All of the floor mats featured in our test are make- and model-specific. When you order yours, enter the correct year, make, and model of your vehicle to ensure the correct fit. You'll also want to consider if the mats have a feature that keep them locked in. For example, do they have cleats to hold them in place? Or perhaps clips that connect the mat to the trim? Either way, you'll want to ensure they are as secure as possible.
With fitted mats, cleaning your car's footwells is easy. How easy mats are to clean will depend on their groove depth and pattern, the cleaning products used, and good-ol' elbow grease.
While the cost of decent floor mats such as the ones we tested is an upfront investment, we don't recommend skimping on price. Rubberized mats protect your vehicle from carpet wear, tearing, and mold, which can be costly to repair.
Protecting the Resale Value
The visual condition of your vehicle is one of the most important factors when considering resale value. The better shape the floors are in, the higher the resale value.
Here's a preview of our Best Floor Mats test and review, coming soon.
Custom Fit FloorLiners
Test vehicle: Hyundai Ioniq 5
WeatherTech has several lines of floor covers, but for our purposes, we decided to test their best-selling line, the FloorLiner. According to WeatherTech, the FloorLiner uses a patented High-Density Tri-Extruded (HDTE) material. We're not exactly sure what that means, but "really hefty material" is probably a good working translation. Not only does WeatherTech research, design, manufacture, and test on their own products, but it's all done in the U.S. It is a remarkable achievement, considering it can be hard to trace the production and origin of a product nowadays.
During installation, getting the mats anchored with the OEM footings was rather tricky. But once they were on... *chef's kiss* perfect fit.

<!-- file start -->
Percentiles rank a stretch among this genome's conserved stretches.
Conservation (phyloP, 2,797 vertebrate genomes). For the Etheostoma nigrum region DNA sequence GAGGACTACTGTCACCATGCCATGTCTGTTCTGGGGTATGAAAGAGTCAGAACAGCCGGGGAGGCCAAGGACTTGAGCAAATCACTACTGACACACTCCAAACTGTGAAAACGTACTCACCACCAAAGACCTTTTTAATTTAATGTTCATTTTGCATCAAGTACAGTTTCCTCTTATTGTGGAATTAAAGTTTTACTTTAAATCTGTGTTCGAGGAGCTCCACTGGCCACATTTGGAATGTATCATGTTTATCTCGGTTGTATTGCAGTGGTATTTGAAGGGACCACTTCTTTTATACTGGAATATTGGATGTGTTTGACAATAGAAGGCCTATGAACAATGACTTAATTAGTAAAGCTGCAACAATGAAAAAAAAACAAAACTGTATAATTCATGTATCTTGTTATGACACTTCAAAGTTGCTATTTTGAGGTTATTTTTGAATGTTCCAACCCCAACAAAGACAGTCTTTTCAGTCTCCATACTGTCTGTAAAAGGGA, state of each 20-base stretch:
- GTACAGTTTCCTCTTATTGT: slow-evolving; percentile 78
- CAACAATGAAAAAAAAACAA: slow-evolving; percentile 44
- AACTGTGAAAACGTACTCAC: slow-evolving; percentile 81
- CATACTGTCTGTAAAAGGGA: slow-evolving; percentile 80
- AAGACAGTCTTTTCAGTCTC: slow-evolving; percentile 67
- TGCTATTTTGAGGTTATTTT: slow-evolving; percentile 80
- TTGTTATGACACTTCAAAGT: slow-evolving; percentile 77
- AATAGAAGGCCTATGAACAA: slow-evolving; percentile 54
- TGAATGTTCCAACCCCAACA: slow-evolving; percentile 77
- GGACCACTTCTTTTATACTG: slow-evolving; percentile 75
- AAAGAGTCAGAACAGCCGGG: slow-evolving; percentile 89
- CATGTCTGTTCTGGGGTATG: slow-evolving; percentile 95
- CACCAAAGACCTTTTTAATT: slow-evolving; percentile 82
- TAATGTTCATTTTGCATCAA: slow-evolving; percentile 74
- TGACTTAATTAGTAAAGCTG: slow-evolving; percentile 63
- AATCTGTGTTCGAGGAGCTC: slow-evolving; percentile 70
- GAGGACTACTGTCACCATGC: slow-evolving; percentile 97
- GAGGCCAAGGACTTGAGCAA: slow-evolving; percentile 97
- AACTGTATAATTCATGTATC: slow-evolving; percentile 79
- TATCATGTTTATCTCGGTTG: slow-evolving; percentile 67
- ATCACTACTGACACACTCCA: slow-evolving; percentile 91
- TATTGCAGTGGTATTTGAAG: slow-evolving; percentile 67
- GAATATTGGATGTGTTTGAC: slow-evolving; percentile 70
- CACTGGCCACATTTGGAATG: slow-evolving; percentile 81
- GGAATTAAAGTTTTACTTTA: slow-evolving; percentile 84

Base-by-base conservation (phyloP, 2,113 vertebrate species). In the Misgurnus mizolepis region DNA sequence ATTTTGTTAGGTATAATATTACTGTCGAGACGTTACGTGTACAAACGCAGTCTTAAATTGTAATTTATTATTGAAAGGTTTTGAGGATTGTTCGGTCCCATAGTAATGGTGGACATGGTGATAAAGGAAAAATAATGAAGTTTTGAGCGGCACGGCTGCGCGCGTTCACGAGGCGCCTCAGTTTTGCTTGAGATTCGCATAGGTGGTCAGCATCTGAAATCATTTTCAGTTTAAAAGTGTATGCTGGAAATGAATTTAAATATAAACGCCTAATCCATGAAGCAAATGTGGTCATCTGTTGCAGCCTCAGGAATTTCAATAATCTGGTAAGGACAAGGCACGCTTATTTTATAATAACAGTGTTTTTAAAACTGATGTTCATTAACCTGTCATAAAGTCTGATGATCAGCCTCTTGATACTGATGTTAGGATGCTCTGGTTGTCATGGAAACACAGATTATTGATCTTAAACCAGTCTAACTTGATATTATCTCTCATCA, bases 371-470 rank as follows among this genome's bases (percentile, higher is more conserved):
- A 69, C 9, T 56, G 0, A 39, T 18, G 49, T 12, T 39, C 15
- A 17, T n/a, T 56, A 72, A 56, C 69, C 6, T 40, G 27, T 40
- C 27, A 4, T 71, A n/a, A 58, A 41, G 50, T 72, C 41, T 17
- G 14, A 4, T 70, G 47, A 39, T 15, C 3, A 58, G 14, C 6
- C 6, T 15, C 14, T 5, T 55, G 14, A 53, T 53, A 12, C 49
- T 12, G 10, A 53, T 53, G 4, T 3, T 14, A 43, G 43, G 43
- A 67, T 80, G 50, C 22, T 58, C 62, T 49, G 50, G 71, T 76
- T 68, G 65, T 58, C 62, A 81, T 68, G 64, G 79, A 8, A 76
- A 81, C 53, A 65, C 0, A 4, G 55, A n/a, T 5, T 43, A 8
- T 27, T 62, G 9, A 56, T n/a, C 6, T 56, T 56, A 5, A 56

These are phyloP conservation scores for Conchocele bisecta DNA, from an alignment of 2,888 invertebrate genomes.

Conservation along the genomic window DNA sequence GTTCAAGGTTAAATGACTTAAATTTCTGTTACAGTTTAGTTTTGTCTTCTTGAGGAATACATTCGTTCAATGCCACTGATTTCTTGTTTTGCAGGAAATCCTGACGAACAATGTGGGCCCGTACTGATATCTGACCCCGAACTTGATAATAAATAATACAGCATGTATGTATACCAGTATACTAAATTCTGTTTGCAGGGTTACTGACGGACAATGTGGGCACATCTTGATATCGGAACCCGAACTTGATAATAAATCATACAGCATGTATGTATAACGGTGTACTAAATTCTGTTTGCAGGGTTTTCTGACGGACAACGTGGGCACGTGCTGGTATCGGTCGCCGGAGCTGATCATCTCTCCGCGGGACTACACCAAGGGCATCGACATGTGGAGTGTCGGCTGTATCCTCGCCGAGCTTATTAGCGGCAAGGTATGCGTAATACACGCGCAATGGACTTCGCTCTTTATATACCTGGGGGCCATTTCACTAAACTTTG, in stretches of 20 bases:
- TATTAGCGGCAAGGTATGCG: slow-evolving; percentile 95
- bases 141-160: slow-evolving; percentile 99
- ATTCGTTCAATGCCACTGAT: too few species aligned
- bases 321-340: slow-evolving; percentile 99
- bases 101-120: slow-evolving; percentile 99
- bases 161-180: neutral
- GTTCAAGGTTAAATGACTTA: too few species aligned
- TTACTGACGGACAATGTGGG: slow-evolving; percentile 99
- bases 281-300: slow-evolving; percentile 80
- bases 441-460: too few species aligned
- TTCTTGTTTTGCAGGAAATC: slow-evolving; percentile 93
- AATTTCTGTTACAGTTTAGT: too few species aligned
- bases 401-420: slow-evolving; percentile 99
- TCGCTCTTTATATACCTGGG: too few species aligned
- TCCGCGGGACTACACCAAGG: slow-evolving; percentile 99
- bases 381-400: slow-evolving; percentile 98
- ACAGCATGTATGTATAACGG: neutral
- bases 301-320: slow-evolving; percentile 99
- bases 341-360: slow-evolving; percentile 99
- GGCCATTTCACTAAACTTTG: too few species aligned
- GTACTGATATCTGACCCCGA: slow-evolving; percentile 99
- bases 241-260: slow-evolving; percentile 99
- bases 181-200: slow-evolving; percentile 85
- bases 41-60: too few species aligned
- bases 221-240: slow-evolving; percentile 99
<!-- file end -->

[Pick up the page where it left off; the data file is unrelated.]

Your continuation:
Weatherbeater Floor Liners
Test vehicle: Honda Accord
The Husky Liner WeatherBeater floor mats hit all the marks of what you would expect to see in a carpet protection solution. The walls of the floor liner cover the front, sides, and rear of the footwell, and cleats on the underside of the mat keep it from slipping and sliding. Husky Liners are affordable and laser-measured; installation only took about five minutes, and the mat settled perfectly into the footwell contours. We noticed a few gaps along the door side, but we're hoping that settles over time.
With Husky Liners, you get an extensive make/model selection, but most notably, Husky Liners are guaranteed to last the life of the vehicle. This is a significant perk since it is a guaranteed one-time investment.
Custom Fit Floor Liners
Test vehicle: Rivian R1T
We love SmartLiners floor mats and their extensive range of liner products. Upon unboxing, it was clear that the rubber-plastic and polythene blend used in their mats created a sturdier, more rigid feel compared to the other products. All the mats in this article form a "tub" for water retention and protection, and SmartLiners stood out as the "tubbiest" of all.
Installation in our long-term Rivian truck was simple and a definite upgrade from the OEM mats, especially regarding water protection. Given that the Rivian is exposed to a lot of dirt and water, the SmartLiner has its work cut out for it. However, with its robust material, we believe it will do just fine.